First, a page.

Big Book of Creativity Games - IDEAS hub

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2022 • 55 Pages • 473.29 KB • English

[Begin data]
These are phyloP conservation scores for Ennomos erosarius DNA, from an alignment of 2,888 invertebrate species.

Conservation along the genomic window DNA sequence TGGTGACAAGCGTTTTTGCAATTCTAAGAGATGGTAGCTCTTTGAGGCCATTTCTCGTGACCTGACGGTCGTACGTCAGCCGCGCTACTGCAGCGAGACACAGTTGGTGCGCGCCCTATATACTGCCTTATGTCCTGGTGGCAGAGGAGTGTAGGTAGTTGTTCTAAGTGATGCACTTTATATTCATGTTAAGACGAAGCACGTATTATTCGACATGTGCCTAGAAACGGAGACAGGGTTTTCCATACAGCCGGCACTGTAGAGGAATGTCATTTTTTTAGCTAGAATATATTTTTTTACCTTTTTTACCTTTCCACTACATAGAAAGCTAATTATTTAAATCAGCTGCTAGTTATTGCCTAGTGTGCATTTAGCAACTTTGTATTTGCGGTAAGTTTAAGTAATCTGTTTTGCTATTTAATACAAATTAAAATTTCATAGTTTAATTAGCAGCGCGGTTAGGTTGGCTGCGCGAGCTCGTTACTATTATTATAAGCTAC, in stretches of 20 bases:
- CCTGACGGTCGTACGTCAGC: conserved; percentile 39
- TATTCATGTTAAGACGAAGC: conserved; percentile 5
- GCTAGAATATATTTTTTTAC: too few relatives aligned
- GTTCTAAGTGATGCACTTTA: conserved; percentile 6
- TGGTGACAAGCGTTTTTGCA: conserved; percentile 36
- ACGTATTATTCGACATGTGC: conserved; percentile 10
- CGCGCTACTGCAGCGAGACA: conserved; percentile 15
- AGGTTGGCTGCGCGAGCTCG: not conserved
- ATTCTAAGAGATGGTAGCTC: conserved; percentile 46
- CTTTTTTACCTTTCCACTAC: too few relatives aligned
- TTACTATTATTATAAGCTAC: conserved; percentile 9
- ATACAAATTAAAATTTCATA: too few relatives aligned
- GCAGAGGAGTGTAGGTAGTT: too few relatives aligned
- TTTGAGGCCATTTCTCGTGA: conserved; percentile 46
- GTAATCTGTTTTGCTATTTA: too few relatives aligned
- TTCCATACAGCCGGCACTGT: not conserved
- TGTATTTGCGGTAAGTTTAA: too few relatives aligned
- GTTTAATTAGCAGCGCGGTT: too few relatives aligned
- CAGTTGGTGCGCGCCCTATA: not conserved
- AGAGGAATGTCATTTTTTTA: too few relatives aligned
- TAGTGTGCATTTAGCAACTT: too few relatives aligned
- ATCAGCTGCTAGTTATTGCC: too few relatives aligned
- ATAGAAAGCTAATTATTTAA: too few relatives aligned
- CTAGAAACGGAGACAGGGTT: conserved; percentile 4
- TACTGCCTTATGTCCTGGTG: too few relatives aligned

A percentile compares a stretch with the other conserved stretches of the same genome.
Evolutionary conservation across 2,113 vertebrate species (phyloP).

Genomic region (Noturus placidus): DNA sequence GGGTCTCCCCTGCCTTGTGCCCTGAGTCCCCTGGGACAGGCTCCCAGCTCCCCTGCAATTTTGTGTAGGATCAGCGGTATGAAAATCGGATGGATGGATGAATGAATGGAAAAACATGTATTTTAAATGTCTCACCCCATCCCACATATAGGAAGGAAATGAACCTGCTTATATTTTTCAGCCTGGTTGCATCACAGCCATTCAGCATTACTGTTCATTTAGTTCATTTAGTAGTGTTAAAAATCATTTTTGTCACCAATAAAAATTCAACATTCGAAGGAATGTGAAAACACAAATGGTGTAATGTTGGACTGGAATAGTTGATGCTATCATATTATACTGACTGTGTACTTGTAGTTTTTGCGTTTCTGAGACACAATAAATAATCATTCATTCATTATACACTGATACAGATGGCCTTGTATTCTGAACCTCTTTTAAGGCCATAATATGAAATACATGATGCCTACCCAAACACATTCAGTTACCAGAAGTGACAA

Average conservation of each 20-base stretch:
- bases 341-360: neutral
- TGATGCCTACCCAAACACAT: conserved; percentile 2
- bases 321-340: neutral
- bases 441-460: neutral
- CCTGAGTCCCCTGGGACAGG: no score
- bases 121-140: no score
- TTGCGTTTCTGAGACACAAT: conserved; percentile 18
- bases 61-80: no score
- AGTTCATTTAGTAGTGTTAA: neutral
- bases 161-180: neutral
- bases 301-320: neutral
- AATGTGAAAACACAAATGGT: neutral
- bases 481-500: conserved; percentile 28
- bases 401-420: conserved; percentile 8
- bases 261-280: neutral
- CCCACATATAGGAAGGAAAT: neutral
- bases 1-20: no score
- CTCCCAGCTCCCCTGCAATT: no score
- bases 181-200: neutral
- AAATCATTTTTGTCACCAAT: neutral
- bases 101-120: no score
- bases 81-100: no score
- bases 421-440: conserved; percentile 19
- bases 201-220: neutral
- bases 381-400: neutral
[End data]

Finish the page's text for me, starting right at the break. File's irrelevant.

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The BIG Book of The BIG Book of CREATIVITY CREATIVITY GAMES GAMES Quick, Fun Activities for Jumpstarting Innovation Robert Epstein, Ph.D. Editor-in-Chief, Psychology Today University Research Professor, United States International University Director Emeritus, Cambridge Center for Behavioral Studies Chairman and CEO, InnoGen International McGraw-Hill New York San Fransicso Washington, D.C. Auckland Bogotá Caracas Lisbon London Madrid Mexico City Milan Montreal New Delhi San Juan Singapore Sydney Tokyo Toronto Copyright © 2000 by The McGraw-Hill Companies, Inc. All rights reserved. Printed in the United States of America. Except as permitted under the United States Copyright Act of 1976, no part of this publication may be reproduced or distributed in any form or by any means, or stored in a data base or retrieval system, without the prior written permission of the publisher. 1 2 3 4 5 6 7 8 9 0 AGM / AGM 0 9 8 7 6 5 4 3 2 1 0 ISBN 0-07-136176-6 The sponsoring editor for this book was Richard Narramore, the editing supervisor was Paul R. Sobel, and the production supervisor was Charles Annis. This book was set in Arial by Jessica Rogers. Printed and bound by QuebecorWorld / Martinsburg. McGraw-Hill books are available at special quantity discounts to use as premiums and sales promotions, or for use in corporate training programs. For more information, please write to the Director of Special Sales, McGraw-Hill, 2 Penn Plaza, New York, NY 10121-2298. Or contact your local bookstore. vii CONTENTS ACKNOWLEDGMENTS xiii GETTING READY 1 The New Science and Technology of Creativity 3 How to Use This Book 17 THE GAMES 27 The ABCs of Creativity 29 How success can kill creativity The Amazing Magazine Game 33 More diverse reading leads to more diverse ideas The Anonymous Suggestion Game 35 How to use anonymity to boost creativity The Audience Game 41 Facing an audience can stimulate ideas Bridges to Creativity 45 Open-ended instructions can produce better bridges Broadening: Design Challenge 53 Participants design a game to show the power of broadening viii Broadening: Workplace Challenge 57 Participants plan for diverse training in their workplace The Broader the Better 59 Bringing more skills to a problem leads to fresher ideas Building a Better Capturing Machine 63 Participants use what’s on hand to preserve new ideas Capturing: Design Challenge 67 Participants design a game to show the power of capturing Capturing: Workplace Challenge 71 Participants find better ways to preserve ideas in their workplace Capturing a Daydream 73 Using unguided imagery to learn about creative potential Challenging: Design Challenge 77 Participants design a game to show how failure spurs creativity Challenging: Workplace Challenge 81 Participants find ways to manage failure in their workplace Creative Potential: Design Challenge 83 Participants design a game that reveals our creative potential Creative Potential: Workplace Challenge 87 Participants reveal the creative potential in their workplace The Experts Game 89 Exploiting expertise to boost creativity Feedback and Recognition: Design Challenge 91 Participants design a game to show the power of feedback ix Feedback and Recognition: Workplace Challenge 95 Participants improve feedback practices in their workplace The Keys to Creativity (Basic Version) 99 Volunteers try to retrieve keys using a broom or mop The Keys to Creativity (Advanced Version) 105 Solving a tougher, more realistic version of the keys problem The Lola Cola Game 109 A naming game, in which instructions make all the difference Managing Resources: Design Challenge 113 Participants design a game to show how resources help creativity Managing Resources: Workplace Challenge 117 Participants plan better resource management for their workplace Managing Teams: Design Challenge 119 Participants design a game to show how to use teams wisely Managing Teams: Workplace Challenge 123 Participants plan better team management for their workplace The Memory Game 127 Some people record their new ideas, while others rely on memory The Monkey-Do Game 131 Will participants imitate the bad habits of the group leader? The News-You-Can-Use Game 135 Solving a simple problem using a newspaper The No-Hands Game 141 A fun competition in which instructions are pitted against feedback x The Not-for-the-Fainthearted Game 145 A shaping game that shows how failure leads to new ideas The Odd Couple Game 149 How odd pairings can stimulate creativity The Popsicology Game 153 The more popsicle sticks, the better the designs The Random Doodles Game 157 Remembering our scribblings can be tough Selling a Zork 163 Odd stimuli bring out instant creativity in this fun sales game The Shifting Game 167 Shifting in and out of teams brings lots more ideas The Srtcdjgjklered Game 171 Participants complete a fun story using “work ticklers” Sticky Business 177 Teams compete in design contest, but some need more glue Surrounding: Design Challenge 181 Participants design a game to show the power of unusual stimuli Surrounding: Workplace Challenge 185 Participants redesign their workplaces to boost creativity The Team as Quality Editor 187 How teams excel at screening ideas The Tell-Me-a-Story Game 191 Participants tell a story inspired by an unusual stimulus xi The Tiny Little Nod Game 195 A shaping game showing the power of subtle feedback The Toys-as-Tools Game 199 Participants invent new children’s toys The Ultimate Challenge Game 203 Participants solve problems that have no solutions The Ultimate Design Game 207 Participants boost workplace creativity by a factor of ten or more The Waiting Game 211 A new idea gets you released from the room What D’Ya Know? 213 How strong are your creativity competencies? INDEX 219 ABOUT THE AUTHOR 225 1 getting getting ready... ready... 3 THE NEW SCIENCE AND TECHNOLOGY OF CREATIVITY These aren’t just any old games. They’re games born of extensive laboratory research on the creative process. So before we starting fooling around, let’s take a quick look at the underlying science. Myth Busting Everybody knows that creativity–the ability to express ideas which are both new and valuable–is mysterious, right? And even a 6-year-old can tell you that creativity is located in the right brain. But systematic research on the creative process in individuals shows otherwise. In fact, many common conceptions about creativity prove to be shaky when you look at the creative process carefully. Myth: Creativity is rare. Actually, research shows that the neural processes that underlie creativity are universal. We couldn’t make our way through a new shopping mall or say a new sentence without them. Creative expression is rare, but that has more to do with the way we’re socialized than it does with ability. In fact, we all probably have the creative potential of Mozart, Einstein, and Picasso. Want to know how to tap that potential? Keep reading! Myth: Only high IQs have creativity. Several studies reveal a correlation between intelligence and creativity, but correlational studies don’t shed light on causal relationships. In other words, no study has ever shown that any particular degree of 4 intelligence is necessary for creativity, and there are plenty of prominent artists, inventors, poets, and composers of average smarts. Myth: Creativity can’t be studied. The first psychology laboratory was established in the late 1800s. Before that, many people claimed that human thinking and behavior would forever be beyond the reach of scientific understanding. But learning, memory, development, and many other aspects of human behavior are now studied routinely in laboratories around the world, and enormous advances have been made on every front. Research on creativity began in the 1950s, with careful laboratory studies beginning in the 1970s. And, again, enormous advances have been made. Myth: It’s in your right brain. Studies of a small number of split-brain patients in the 1960s stimulated a Left-Brain-Right- Brain craze that has gotten completely out of hand. Keep in mind that there are only a few dozen people on the planet whose brains have been surgically split; the other five billion of us have intact brains, the two halves of which are joined by perhaps 100 million nerve fibers. No one has ever found a specific neural location for creativity, and people who claim to be able to train you to use a dormant side of your brain are deluding you, themselves, or both. Myth: Creativity is mysterious. Actually, some important aspects of the creative process in individuals are now well understood. The process will probably always feel mysterious because feelings of frustration and confusion often accompany the process. But some of the basic laws that govern the generation of new ideas have now been 5 discovered, and significant practical applications of the basic science are well underway. Myth: Creativity can’t be learned. In fact, virtually everyone can learn to express greater creativity. The key is to develop some simple skills or “competencies,” which are as easy to learn as, say, tying your shoes. Exercises in this book will help you master these skills, and the last chapter will even allow you to test your current skill levels. If you want to talk to a group about the myths that surround creativity, you might want to make a handout or overhead transparency from the figure on page 10. Figures suitable for copying are included throughout this book. Generativity Theory and Research The games in this volume are based on a body of scientific research called “generativity” research, which focuses on understanding the emergence of novel behavior continuously in time. In the early 1980s, this research yielded a formal scientific theory called Generativity Theory. Expressed as a series of equations and various computer models, the theory has shown that novel behavior in individuals–the kind of behavior that is sometimes labeled “creative”–is orderly and predictable. In the laboratory, novel behavior can even be predicted moment-to-moment in time. The basic idea behind Generativity Theory isn’t new (ironic, isn’t it?). People suggested long ago that new ideas come from combinations of old ones. Generativity Theory simply expresses that concept more precisely. Generativity research also demonstrates how certain types of experiences influence the creative process. For example, the research shows that there is an orderly relationship between what we have learned and the new 6 ideas we can express, and it also shows that failure (or “extinction”) helps spur the creative process in predictable ways. For a more detailed look at Generativity Theory and research, consult other books by the author, or read about the theory in the new Encyclopedia of Creativity, published by Academic Press. The figure on page 11 summarizes the basic features of Generativity Theory, and the figures on pages 12 and 13 summarize the practical implications of the theory. Again, you might find it helpful to make overheads of these figures for group activities. Just How Competent Are You? Generativity research pinpoints four “core competencies”–underlying skills and tendencies–that help people express their creativity. Remember that everyone has roughly equal creative potential. People who express creativity frequently have mastered certain core skills, and anyone can master these skills: Capturing. New ideas are often fleeting. They come, they go, they’re gone, like a rabbit scurrying through the woods. “Creative” people have learned to preserve new ideas as they occur–to preserve first and evaluate later. Fortunately, it’s easy to learn ways to capture new ideas, and strengthening skills in this competency area alone will often boost creative “output” by a factor of 10 or more. Challenging. Failure sets in motion a behavioral process called “resurgence”–the reappearance of old behaviors that used to work in situations like the current one. If you have trouble turning a door knob, for example, you’ll quickly resort to methods that used to work on other doors: turning harder, 7 kicking the door, shouting for help, even shouting for your mom. The good thing about this process is that it gets multiple behaviors competing with each other, and when behaviors compete, new behaviors are often born. In other words, failure spurs creativity. The bad thing about this process is the way it feels: Behavioral competition feels confusing or frustrating. This competency area involves a variety of techniques for managing failure–for eliminating the fear of failure, for seeking and limiting failure, and for managing the emotions that accompany failure. Broadening. If you’re writing your first symphony, and you’ve never heard any music other than symphonies by Beethoven, your style will probably be limited. The more diverse your existing “repertoires of behavior,” the more interesting and diverse the interconnections. Therefore, one of the simplest ways to boost creativity is to broaden your knowledge base. In other words, instead of taking another course on Windows architecture, try one on Medieval architecture. Surrounding. Multiple behaviors are also set in motion by multiple or unusual stimuli in the environment. Imagine approaching a stop light, for example, on which both the red and green lights are illuminated. How would this very unusual (and very broken) stimulus make you feel and behave? Your right foot will probably tap dance between the accelerator pedal and the brake pedal, during which time you’ll feel somewhat confused or uncertain (great emotions when it comes to creativity). The point is that we can accelerate and direct the creative process by managing our environment systematically–both the physical environment (the decorations in our office, for example) and the social 8 environment (the people with whom we work and play). A variety of research also suggests that managers, teachers, parents, and other supervisors need some special competencies–eight in all–in order to elicit creativity in other people. This book contains games that teach and strengthen all of the four core competencies–the main focus of the book–as well as all of the eight managerial competencies. The figures on pages 14, 15, and 16 summarize the individual and managerial competencies. In addition to the basic competency areas, it’s often important to provide people with some basic creativity training. This is helpful because the misconceptions about creativity are so strong. Most people believe they’re not creative, for one thing; some simple games will quickly convince them otherwise. The next chapter will show you how to use the 48 games in this book for basic creativity training, for strengthening specific competencies, and for common organizational purposes. A competencies approach has been enormously helpful in improving leadership, sales, and other abilities. Generally speaking, training people produces far greater economic benefits–and far fewer lawsuits–than “selecting” people. It also avoids the hazards of labeling. Nothing in this book should lead you to label someone “creative” or “dull.” Since research shows that generative processes are universal, all of the games in this book focus on building skills and knowledge–all of which lead to greater creative expression. No labels, please. Okay, Let’s Fool Around Just as the competencies approach has been helpful for managing human resources, the games approach has been a breath of fresh air for training. Games are as engaging for adults as they are for kids, and that’s the point: 9 Properly constructed games make learning fun. Many of the games in this book were developed for college students–and then revised and refined with business executives–with two purposes in mind: to teach about the creative process, and to boost and direct creative expression. Their dual purpose makes them fairly unique in the world of creativity training. The idea is not just to boost creativity but also to teach basic principles that will help people boost their own creativity throughout their lives. Want More? Some of the games in this book are described in more detail in Epstein’s Creativity Games for Trainers, published by McGraw-Hill in 1996. For further information about Generativity Theory, check Cognition, Creativity, and Behavior, published by Praeger in 1996, or, as noted above, consult the new Encyclopedia of Creativity. For more information about creativity training and testing, contact InnoGen International at or 1-877-INNOGEN. To contact the author directly–preferably with praise and money–write [email protected]